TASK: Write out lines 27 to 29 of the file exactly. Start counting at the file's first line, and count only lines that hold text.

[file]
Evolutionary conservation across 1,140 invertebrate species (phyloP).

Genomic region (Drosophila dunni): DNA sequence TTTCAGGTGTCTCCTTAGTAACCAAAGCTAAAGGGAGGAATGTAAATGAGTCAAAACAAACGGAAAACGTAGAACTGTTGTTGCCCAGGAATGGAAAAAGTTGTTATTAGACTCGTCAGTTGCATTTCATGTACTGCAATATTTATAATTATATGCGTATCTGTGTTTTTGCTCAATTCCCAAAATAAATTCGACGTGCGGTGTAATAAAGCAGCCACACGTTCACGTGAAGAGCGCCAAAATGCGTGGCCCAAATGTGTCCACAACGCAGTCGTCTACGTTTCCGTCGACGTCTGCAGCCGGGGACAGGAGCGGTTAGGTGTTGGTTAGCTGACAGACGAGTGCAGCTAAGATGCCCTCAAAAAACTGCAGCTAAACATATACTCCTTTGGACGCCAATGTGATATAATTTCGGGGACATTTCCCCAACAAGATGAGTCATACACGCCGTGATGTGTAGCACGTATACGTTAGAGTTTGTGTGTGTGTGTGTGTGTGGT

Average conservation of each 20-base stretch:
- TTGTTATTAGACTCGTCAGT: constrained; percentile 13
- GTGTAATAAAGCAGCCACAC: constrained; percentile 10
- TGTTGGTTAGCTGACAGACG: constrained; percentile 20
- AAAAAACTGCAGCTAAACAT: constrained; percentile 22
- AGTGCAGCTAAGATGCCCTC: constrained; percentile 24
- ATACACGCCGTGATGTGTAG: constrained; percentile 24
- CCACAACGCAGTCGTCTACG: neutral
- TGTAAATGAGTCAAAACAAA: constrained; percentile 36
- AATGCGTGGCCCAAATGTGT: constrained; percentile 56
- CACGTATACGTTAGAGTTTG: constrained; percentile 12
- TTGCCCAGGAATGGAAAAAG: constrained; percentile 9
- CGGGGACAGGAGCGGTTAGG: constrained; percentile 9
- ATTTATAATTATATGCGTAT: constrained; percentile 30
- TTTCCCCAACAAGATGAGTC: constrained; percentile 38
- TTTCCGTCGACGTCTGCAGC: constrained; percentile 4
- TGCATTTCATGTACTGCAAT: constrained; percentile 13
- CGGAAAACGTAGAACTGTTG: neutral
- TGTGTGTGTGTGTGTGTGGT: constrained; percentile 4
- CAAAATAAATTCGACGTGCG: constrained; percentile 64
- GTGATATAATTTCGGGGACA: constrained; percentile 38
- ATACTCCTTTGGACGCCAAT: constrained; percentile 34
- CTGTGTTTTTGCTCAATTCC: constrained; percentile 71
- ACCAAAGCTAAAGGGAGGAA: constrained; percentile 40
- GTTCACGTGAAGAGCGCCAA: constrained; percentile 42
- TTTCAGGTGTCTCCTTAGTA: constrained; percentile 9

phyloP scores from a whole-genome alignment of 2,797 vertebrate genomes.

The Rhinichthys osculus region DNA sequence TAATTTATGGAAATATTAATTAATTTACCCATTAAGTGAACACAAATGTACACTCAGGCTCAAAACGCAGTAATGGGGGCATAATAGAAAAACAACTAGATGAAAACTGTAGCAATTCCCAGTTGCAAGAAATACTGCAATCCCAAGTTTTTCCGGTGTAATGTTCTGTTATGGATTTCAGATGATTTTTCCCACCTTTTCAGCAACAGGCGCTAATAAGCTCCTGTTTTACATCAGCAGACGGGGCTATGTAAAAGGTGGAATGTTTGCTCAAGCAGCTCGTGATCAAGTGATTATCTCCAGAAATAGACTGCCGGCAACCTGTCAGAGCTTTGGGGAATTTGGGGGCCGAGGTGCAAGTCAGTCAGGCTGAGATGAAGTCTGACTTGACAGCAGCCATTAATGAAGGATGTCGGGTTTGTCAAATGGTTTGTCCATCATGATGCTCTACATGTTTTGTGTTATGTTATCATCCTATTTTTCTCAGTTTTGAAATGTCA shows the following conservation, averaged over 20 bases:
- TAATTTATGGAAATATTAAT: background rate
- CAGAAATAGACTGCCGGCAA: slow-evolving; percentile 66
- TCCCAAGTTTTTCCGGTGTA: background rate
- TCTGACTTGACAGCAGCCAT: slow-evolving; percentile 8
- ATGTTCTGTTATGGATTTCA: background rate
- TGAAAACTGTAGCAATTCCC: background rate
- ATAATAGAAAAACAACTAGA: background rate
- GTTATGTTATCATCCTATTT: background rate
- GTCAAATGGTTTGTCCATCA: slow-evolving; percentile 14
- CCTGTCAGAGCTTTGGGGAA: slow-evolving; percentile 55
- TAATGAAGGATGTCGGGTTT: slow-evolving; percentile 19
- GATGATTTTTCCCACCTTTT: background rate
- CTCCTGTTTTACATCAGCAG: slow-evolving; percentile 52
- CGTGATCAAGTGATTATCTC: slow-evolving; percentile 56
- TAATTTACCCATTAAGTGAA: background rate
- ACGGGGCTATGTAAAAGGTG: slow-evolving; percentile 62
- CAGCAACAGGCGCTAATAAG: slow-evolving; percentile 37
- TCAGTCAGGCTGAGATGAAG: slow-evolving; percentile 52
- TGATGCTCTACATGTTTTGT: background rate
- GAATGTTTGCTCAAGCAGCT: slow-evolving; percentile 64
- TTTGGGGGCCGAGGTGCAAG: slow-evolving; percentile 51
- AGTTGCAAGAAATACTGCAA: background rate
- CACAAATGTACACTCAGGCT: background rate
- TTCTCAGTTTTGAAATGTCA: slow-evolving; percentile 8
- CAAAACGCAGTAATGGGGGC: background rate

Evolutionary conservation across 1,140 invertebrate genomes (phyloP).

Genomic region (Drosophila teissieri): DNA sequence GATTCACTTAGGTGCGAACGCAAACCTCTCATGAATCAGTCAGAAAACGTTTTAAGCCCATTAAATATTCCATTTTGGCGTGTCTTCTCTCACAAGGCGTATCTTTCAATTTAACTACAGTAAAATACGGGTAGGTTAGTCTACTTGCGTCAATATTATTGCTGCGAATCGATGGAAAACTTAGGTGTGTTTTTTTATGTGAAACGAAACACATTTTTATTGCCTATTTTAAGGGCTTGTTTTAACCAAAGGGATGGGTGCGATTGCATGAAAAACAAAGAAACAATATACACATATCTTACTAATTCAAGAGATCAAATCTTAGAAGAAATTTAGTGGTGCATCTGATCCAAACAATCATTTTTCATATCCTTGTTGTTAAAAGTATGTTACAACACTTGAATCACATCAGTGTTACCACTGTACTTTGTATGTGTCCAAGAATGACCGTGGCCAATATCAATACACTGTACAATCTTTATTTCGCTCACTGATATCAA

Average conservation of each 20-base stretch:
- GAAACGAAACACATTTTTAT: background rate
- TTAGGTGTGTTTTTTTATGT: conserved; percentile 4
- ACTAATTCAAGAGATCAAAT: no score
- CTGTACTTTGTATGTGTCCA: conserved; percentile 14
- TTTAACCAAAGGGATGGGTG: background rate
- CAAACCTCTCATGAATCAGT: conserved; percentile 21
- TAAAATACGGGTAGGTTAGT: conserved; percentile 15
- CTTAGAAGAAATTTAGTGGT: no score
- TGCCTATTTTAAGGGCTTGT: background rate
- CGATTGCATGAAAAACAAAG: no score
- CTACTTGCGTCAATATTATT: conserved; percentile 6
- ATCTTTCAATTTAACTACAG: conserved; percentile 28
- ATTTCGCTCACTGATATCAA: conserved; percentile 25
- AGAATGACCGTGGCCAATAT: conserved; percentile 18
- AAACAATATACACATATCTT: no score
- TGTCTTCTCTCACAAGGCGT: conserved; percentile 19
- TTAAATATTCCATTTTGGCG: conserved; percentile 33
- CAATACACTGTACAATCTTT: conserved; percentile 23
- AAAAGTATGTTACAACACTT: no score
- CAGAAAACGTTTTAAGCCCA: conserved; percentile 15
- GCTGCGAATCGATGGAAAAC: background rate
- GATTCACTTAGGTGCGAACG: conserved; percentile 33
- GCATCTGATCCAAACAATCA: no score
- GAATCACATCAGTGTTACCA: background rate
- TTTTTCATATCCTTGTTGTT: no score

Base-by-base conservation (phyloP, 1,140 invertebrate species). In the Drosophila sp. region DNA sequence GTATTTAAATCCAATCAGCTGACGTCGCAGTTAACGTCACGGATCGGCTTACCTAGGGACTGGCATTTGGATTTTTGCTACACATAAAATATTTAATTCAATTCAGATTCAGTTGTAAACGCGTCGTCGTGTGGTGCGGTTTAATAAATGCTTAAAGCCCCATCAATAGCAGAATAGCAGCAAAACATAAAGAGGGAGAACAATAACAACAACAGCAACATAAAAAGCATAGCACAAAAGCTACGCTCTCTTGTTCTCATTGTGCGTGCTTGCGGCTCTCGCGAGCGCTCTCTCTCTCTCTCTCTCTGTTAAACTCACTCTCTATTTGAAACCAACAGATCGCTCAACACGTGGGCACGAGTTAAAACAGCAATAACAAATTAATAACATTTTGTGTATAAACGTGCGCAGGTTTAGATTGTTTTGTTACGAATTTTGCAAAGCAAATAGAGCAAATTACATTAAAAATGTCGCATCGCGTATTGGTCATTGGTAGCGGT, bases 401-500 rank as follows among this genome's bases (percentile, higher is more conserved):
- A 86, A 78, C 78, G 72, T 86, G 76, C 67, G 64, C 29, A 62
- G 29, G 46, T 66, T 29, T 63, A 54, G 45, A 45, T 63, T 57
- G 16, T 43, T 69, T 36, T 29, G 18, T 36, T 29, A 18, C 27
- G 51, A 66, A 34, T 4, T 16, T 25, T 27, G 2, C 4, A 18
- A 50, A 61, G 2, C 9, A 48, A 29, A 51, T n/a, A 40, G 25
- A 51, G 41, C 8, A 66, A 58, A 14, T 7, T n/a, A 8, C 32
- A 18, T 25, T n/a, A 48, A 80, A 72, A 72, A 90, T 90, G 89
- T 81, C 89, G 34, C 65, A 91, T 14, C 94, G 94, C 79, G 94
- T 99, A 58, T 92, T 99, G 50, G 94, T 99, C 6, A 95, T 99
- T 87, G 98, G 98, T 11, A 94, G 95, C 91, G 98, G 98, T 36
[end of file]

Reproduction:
- GTTCACGTGAAGAGCGCCAA: constrained; percentile 42
- TTTCAGGTGTCTCCTTAGTA: constrained; percentile 9

phyloP scores from a whole-genome alignment of 2,797 vertebrate genomes.